Enraged Canada Vows Tariffs Retaliation

Canadian Prime Minister Justin Trudeau is caught in a political crisis over the expansion of an oil pipeline
AFP

Canada is hitting back against U.S. metals tariffs with a plan to slap its own tariffs on up to $16.6 billion of U.S. exports, including beer, whiskey, steel, and aluminum.

Prime Minister Justin Trudeau and Foreign Affairs Minister Chrystia Freeland announced the retaliatory trade measures in a press conference Thursday hours after U.S. Commerce Secretary Wilbur Ross said the U.S. would apply its tariffs on steel and aluminum, starting at midnight.

Freeland characterized the tariffs as “strongest trade action Canada has taken in the post-war era.”

“This is a very strong response, it is a proportionate response, it is perfectly reciprocal. This is a very strong Canadian action in response to a very bad U.S. decision,” Freeland said.

Trudeau posted a series of tweets about Canada’s actions, calling the U.S. tariffs “unacceptable.”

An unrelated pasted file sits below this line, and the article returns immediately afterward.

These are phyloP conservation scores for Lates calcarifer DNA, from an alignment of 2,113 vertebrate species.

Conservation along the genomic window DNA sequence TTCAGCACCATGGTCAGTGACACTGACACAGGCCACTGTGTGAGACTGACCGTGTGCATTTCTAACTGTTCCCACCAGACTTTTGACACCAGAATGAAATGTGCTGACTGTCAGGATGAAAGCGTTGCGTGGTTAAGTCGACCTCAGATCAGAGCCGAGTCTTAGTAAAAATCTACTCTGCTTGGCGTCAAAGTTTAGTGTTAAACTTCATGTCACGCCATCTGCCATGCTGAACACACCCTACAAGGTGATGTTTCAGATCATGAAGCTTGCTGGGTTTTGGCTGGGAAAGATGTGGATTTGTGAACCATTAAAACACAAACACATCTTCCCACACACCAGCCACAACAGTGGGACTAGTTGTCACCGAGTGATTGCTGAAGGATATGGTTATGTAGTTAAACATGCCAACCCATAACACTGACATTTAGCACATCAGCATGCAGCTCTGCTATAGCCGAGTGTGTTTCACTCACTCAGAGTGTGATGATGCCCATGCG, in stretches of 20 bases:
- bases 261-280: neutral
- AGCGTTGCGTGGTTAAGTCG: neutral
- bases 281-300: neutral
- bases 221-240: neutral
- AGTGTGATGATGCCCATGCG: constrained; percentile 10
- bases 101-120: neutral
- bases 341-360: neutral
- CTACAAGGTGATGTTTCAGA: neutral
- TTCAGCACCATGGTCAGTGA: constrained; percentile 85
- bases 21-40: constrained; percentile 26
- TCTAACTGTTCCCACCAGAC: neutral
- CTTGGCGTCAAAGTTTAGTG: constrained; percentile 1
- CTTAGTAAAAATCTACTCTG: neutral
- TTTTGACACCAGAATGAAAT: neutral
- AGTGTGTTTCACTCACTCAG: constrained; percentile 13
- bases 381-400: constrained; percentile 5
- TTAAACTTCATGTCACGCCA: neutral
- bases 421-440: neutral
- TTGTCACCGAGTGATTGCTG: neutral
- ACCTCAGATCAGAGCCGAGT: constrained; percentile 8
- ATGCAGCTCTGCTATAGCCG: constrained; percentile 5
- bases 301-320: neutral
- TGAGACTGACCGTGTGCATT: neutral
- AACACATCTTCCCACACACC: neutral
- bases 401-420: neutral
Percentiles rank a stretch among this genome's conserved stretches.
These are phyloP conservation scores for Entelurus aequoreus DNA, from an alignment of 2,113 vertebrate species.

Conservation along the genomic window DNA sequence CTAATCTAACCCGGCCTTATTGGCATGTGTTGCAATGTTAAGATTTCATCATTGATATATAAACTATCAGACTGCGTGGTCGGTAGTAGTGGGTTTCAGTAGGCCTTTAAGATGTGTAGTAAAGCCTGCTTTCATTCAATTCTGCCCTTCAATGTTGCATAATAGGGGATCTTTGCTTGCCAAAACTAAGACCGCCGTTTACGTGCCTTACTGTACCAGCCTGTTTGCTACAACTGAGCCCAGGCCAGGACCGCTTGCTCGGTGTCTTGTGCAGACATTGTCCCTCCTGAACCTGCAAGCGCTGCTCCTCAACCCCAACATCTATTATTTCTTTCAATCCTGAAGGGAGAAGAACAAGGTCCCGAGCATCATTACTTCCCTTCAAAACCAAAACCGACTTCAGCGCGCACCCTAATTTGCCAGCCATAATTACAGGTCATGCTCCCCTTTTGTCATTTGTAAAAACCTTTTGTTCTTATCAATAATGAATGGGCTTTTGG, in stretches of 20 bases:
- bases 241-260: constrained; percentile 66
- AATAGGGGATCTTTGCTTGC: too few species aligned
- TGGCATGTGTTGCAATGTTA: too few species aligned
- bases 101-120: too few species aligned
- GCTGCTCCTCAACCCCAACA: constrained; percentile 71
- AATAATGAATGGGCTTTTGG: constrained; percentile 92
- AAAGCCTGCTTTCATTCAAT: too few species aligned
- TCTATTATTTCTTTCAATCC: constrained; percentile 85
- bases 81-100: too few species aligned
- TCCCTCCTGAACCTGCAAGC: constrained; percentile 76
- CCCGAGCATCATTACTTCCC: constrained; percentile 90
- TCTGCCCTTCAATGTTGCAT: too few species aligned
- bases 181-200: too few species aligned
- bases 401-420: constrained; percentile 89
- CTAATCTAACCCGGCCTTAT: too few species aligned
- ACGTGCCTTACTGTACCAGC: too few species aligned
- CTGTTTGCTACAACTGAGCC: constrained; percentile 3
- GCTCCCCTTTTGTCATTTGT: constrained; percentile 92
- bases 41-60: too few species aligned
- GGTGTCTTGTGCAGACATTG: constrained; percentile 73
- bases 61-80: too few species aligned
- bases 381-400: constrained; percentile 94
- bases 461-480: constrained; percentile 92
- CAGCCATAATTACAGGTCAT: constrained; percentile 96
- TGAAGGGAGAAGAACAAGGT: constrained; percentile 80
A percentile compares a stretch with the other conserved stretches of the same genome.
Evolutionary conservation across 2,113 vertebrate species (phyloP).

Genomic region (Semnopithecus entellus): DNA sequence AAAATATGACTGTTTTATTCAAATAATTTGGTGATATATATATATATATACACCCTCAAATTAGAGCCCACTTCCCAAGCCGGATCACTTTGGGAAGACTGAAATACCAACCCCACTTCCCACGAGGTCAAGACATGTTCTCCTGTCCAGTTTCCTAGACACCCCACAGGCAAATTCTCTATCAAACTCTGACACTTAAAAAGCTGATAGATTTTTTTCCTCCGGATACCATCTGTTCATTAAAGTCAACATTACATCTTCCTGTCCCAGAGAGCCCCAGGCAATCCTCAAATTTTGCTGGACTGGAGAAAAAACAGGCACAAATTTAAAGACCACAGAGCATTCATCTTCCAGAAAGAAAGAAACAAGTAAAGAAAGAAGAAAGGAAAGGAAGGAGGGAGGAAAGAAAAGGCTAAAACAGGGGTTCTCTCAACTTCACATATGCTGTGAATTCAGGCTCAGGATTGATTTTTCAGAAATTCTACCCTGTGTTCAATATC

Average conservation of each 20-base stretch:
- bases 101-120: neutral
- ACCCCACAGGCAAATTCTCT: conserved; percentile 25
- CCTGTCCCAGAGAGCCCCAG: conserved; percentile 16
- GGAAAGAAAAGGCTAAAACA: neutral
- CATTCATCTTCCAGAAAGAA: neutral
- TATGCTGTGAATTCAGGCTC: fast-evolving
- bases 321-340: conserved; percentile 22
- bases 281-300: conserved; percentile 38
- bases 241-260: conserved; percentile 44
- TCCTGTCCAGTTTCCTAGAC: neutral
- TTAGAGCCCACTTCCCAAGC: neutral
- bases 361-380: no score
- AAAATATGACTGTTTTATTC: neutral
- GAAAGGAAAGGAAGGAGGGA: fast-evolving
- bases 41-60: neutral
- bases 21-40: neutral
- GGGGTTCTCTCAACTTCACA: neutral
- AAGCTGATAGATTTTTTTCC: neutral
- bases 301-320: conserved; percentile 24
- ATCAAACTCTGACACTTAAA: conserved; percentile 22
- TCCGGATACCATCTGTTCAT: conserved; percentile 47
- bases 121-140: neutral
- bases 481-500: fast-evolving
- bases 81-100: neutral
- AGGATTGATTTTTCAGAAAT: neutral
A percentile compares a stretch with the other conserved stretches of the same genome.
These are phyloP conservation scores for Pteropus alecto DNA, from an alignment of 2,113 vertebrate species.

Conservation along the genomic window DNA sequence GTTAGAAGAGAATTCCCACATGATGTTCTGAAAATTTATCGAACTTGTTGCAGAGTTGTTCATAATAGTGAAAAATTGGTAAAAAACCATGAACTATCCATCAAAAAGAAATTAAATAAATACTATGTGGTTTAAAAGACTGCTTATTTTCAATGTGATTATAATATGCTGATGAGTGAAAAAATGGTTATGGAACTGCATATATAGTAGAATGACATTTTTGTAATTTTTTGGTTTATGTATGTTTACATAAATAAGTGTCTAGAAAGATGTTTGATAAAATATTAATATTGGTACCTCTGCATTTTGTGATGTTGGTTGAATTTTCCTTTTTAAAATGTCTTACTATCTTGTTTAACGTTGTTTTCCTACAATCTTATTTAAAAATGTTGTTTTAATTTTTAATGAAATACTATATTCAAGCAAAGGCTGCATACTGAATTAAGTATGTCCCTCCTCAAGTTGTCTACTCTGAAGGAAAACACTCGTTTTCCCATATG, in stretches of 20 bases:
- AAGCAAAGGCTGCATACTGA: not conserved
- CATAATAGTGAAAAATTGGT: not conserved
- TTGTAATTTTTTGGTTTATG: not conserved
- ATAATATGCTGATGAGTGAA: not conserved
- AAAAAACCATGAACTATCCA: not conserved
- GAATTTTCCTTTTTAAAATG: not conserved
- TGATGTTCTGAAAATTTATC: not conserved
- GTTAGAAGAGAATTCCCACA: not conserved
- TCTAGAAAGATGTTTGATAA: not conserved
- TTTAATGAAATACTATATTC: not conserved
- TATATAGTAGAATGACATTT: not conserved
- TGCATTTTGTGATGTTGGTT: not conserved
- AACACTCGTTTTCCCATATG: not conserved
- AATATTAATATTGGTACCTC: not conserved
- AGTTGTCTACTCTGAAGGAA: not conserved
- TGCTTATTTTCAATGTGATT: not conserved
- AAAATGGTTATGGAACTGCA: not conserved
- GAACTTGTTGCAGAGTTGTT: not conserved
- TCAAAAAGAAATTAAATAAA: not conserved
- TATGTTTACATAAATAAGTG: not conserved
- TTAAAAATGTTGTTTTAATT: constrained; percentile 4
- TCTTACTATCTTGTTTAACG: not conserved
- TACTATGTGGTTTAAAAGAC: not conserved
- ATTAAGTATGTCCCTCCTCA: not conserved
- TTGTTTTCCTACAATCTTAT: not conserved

Trudeau also said Canada would challenge the U.S. tariffs in the World Trade Organization.

“It is simply ridiculous to view any trade with Canada as a national security threat to the US and we will continue to stand up for Canadian workers & Canadian businesses,” Trudeau wrote in another tweet.

The U.S. has not said that trade with Canada is a national security threat. An investigation by the Commerce Department found that a global glut of steel and aluminum, the ultimate source of which is China’s subsidized dumping of metals on world markets, was endangering the health of U.S. metals producers. The Trump administration has spent months working with trading partners to determine if there were means other than tariffs to protect U.S. steel and aluminum manufacturers from the effects of artificially low-priced metals imports.

The new Canadian tariffs would are not expected to apply until July 1, according to a Canadian official.

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